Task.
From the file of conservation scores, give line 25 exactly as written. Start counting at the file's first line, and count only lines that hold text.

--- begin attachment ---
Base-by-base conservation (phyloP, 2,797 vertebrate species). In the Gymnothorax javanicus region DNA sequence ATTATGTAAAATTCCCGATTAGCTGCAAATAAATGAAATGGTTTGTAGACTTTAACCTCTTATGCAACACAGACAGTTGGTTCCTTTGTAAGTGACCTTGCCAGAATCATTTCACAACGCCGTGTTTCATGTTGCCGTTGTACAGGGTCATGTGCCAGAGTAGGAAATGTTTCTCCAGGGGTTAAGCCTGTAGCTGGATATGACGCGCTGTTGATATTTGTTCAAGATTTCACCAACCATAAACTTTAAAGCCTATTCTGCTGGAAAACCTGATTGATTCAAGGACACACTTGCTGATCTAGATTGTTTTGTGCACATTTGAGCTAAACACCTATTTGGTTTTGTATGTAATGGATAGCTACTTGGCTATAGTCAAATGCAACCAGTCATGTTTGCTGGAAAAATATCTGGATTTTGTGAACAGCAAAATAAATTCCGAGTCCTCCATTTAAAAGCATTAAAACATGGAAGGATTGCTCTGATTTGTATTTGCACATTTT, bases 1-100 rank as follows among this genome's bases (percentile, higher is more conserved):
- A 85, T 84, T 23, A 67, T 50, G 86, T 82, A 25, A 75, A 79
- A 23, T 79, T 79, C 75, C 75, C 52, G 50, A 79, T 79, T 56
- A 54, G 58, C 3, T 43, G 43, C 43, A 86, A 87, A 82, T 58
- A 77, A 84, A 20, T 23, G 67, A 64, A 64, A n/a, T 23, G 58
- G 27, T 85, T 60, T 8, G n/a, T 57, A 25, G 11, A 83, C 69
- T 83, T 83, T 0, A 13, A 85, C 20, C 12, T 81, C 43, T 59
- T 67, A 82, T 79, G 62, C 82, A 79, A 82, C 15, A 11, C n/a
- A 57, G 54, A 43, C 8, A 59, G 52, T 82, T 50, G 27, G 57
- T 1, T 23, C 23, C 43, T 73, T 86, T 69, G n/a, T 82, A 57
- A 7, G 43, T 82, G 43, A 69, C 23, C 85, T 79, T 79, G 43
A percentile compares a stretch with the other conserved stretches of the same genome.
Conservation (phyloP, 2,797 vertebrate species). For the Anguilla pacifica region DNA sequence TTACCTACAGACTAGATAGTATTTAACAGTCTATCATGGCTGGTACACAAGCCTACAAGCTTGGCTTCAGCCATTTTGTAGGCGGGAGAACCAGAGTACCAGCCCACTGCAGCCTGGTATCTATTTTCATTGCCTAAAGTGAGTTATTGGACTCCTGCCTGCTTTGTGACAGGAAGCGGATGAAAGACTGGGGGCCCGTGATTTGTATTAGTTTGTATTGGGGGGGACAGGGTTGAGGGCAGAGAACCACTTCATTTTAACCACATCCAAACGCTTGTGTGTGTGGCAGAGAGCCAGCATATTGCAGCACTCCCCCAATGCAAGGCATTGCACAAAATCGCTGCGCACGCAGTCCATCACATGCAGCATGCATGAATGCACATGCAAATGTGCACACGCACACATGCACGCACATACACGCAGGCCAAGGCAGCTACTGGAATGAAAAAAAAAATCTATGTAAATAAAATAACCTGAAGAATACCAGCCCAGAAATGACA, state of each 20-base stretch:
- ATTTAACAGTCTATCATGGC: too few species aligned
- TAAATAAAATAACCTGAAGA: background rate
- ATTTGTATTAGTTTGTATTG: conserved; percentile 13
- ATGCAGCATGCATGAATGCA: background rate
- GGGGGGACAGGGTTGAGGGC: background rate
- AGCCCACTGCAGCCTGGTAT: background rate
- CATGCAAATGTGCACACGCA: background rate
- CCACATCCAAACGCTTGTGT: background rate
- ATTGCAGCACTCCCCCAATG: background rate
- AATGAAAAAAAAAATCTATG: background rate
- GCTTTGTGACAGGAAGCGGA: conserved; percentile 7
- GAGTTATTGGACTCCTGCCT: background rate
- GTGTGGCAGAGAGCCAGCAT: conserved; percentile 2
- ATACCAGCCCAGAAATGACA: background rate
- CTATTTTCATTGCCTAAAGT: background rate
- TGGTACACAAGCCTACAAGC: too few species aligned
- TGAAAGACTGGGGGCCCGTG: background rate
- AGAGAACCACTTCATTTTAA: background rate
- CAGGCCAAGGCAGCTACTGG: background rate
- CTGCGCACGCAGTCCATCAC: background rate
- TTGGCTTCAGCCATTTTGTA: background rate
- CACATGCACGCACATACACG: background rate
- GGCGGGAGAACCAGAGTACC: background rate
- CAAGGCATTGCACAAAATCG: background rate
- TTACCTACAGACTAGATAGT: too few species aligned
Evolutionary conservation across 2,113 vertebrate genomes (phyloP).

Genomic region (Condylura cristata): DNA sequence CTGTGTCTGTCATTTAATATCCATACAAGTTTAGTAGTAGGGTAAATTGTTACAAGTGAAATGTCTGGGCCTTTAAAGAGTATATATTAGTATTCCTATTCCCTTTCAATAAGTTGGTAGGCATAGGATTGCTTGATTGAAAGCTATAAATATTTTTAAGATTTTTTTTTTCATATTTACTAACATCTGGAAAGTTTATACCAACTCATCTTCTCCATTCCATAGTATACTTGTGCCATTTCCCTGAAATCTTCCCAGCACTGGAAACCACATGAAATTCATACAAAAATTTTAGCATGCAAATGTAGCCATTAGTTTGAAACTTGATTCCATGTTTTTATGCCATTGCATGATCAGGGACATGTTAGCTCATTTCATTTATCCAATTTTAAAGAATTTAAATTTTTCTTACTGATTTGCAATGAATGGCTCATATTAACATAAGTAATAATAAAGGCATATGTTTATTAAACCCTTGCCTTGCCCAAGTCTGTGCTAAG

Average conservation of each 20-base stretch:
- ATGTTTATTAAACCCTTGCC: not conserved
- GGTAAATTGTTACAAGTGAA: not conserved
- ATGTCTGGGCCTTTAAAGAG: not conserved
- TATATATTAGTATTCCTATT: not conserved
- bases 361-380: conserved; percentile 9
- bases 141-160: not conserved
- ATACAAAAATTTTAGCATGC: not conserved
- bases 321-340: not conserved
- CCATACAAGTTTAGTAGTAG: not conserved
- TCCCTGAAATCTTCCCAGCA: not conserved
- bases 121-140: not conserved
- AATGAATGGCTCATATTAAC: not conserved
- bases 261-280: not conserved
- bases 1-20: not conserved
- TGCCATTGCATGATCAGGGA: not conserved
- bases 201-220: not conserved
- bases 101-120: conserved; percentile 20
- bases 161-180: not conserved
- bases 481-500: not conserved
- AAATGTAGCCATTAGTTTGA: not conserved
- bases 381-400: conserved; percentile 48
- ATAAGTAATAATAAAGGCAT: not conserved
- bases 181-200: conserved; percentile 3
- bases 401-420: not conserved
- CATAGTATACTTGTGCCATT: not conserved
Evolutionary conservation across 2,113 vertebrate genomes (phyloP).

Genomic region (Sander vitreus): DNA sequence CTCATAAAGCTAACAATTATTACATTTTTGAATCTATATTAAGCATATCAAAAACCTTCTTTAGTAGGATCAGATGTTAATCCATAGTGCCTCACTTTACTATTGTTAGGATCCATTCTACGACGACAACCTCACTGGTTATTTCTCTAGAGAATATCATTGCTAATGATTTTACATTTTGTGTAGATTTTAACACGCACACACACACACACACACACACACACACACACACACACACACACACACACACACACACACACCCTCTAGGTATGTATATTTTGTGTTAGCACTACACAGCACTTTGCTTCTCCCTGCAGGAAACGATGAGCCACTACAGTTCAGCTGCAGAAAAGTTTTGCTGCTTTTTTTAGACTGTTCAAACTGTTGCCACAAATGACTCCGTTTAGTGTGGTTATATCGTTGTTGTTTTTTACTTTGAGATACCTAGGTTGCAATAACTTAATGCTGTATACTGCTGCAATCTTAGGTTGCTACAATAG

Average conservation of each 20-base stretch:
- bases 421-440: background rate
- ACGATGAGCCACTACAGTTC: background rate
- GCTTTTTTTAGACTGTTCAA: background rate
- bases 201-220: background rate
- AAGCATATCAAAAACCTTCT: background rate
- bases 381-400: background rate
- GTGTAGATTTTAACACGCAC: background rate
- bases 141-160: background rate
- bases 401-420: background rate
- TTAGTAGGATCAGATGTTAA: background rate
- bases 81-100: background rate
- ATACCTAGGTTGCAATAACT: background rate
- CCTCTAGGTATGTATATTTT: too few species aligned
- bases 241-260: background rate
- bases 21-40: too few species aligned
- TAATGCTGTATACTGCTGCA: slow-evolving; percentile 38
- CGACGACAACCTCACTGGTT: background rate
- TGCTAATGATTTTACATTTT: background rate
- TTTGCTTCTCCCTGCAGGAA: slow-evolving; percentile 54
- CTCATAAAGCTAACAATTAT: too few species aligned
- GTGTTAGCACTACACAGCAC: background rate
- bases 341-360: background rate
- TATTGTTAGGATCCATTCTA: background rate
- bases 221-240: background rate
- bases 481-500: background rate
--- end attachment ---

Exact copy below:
- GAGTTATTGGACTCCTGCCT: background rate